All actively managed journals continually undergo self-analysis as they strive to improve their performance but it’s rare for the outcomes to be widely shared. A recent exception is an account of the first ten years of the not for profit, open access journal AoB PLANTS by its founding Chief Editor Mike Jackson. This informative warts-and-all account vividly illustrates the machinations that can precede and accompany new initiatives such as this and inevitably continue as management struggles to match expectations with actuality. Launching a new journal is costly and the tension between long-term goals and short-term financial pressures are sometimes hard to reconcile. However, this account carries the clear message that taking the long view and keeping firmly to original well-thought-out principles can ultimately reap reward. One notable outcome for AoB PLANTS is being positioned in the top 25% of plant science journals based on Impact Factor; a ranking that should please the owners (the Annals of Botany Company) and publisher (Oxford University Press).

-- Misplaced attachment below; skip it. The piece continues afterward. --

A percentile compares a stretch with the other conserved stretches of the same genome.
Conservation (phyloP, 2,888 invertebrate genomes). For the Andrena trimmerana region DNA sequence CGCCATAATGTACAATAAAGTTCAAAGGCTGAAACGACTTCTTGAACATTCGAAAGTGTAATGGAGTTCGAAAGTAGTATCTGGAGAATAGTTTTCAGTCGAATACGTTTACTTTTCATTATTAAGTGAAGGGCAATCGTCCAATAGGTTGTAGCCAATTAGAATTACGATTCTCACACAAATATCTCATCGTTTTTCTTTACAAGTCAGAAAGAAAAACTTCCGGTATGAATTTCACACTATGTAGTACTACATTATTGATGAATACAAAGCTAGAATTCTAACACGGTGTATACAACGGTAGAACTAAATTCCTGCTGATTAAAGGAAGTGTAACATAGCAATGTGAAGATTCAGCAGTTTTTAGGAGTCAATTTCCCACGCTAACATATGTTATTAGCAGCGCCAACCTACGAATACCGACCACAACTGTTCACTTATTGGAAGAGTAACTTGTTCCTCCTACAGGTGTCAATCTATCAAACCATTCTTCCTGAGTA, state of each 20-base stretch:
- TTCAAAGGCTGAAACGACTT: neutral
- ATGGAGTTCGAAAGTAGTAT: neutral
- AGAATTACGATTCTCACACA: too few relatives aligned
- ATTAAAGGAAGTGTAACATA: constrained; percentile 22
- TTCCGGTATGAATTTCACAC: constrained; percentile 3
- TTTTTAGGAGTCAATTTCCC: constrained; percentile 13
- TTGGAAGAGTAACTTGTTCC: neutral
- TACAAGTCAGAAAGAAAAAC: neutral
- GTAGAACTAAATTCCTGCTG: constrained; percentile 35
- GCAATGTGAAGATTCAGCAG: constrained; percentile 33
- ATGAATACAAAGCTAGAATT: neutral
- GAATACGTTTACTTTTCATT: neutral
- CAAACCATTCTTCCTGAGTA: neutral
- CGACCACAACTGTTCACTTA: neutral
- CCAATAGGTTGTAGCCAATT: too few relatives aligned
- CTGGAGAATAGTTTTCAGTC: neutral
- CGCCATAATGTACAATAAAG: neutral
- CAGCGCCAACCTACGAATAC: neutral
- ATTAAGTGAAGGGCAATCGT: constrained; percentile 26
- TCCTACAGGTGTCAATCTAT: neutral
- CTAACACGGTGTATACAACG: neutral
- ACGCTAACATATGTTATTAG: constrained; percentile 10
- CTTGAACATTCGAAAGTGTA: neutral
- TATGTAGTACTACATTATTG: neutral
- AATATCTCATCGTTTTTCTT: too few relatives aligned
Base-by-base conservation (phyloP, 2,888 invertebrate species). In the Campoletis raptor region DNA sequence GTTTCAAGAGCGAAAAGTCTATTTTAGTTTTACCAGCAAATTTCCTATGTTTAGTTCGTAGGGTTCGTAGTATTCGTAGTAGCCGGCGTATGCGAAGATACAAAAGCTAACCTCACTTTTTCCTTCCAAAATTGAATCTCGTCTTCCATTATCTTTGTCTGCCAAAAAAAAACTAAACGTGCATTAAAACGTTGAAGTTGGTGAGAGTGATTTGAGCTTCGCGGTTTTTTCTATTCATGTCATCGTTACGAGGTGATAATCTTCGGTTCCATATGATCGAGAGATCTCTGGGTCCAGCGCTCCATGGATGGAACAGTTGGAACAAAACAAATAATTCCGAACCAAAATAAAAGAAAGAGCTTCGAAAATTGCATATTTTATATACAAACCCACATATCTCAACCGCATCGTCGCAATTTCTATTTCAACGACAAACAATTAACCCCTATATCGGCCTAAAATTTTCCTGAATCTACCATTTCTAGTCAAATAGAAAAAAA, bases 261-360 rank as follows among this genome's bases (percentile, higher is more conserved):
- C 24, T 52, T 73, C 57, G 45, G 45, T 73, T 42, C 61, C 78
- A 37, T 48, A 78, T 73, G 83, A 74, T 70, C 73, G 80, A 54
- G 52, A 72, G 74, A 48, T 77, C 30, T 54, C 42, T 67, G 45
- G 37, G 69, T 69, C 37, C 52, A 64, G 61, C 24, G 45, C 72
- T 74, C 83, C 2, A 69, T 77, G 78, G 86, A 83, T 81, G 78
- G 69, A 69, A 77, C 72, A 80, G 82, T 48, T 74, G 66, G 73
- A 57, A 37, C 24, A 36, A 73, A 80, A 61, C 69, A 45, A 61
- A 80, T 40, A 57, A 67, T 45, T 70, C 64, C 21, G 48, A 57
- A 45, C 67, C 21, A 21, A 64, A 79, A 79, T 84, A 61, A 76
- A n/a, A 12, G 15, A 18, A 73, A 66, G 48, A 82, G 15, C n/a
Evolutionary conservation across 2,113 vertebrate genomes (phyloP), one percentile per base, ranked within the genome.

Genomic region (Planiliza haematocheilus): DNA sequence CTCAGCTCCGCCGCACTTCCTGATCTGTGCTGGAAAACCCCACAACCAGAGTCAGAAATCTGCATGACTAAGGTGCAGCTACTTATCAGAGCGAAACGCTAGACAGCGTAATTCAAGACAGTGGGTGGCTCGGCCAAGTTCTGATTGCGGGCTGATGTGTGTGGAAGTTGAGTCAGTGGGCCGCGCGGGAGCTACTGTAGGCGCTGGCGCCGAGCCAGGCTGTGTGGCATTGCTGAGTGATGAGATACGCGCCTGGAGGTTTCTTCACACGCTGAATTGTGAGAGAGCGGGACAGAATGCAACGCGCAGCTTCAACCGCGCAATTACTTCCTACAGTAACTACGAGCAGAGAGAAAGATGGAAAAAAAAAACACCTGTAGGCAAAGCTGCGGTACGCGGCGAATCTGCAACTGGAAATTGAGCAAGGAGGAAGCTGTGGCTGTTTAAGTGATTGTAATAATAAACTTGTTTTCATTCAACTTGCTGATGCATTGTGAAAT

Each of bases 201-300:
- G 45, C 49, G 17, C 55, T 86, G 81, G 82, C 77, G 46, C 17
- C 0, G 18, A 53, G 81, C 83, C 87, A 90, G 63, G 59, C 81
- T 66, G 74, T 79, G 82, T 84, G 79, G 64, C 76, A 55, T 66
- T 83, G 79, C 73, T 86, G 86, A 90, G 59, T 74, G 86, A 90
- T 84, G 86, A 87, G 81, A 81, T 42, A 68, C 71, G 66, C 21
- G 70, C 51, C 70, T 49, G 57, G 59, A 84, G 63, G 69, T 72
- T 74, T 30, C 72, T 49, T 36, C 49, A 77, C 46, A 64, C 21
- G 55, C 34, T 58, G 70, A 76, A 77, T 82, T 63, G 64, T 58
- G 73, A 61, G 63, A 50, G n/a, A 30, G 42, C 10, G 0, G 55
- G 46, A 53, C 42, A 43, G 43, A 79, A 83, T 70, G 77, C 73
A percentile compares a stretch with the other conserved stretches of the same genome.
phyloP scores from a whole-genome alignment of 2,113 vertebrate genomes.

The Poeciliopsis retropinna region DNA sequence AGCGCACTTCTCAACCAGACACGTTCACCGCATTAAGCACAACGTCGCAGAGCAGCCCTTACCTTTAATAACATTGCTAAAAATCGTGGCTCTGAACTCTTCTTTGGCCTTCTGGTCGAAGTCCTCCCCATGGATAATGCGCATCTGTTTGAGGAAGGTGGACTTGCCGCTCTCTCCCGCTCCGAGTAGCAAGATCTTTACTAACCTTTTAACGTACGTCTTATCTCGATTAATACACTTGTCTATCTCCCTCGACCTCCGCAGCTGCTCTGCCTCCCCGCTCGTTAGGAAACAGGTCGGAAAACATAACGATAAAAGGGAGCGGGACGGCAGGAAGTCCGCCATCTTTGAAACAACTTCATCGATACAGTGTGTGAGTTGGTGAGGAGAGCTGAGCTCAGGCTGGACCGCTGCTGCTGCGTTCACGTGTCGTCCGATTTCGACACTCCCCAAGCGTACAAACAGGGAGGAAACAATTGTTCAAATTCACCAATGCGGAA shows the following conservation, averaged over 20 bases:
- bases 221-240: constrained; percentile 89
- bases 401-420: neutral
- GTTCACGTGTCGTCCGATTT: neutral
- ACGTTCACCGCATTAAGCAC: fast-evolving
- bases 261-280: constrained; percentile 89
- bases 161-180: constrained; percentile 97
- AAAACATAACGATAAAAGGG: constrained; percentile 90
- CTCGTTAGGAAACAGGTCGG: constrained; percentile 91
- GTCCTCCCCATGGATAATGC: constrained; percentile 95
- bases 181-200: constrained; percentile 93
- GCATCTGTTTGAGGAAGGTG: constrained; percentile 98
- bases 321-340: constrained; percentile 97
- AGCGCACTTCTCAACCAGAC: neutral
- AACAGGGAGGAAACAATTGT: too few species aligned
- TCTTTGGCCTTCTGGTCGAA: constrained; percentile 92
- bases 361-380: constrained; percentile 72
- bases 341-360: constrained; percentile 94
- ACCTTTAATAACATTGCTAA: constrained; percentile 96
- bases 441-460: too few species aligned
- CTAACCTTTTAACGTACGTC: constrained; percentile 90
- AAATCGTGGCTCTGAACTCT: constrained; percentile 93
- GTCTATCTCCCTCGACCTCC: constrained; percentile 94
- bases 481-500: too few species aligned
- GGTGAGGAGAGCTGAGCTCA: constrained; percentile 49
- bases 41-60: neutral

At the time AoB PLANTS first opened its doors in 2009, open access journals were a rarity. Today, they are becoming main stream; a trend set to continue now a sizeable consortium of European science funding agencies has decided to make open access publishing mandatory for the science it supports (see – https://www.scienceeurope.org/making-open-access-a-reality-by-2020/).The future for AoB PLANTS and similar open access journals must surely be bright.
The journal recently revamped its operations under the guidance of new Chief Editor Tom Buckley who believes strongly in the ideals of open access publishing and sound science. It is too early to assess the full impact of these recent developments on the performance of AoB PLANTS but at the time of writing, the latest changes had started to prove their worth. By January 2019 submissions had grown by 75 % compared to the previous year.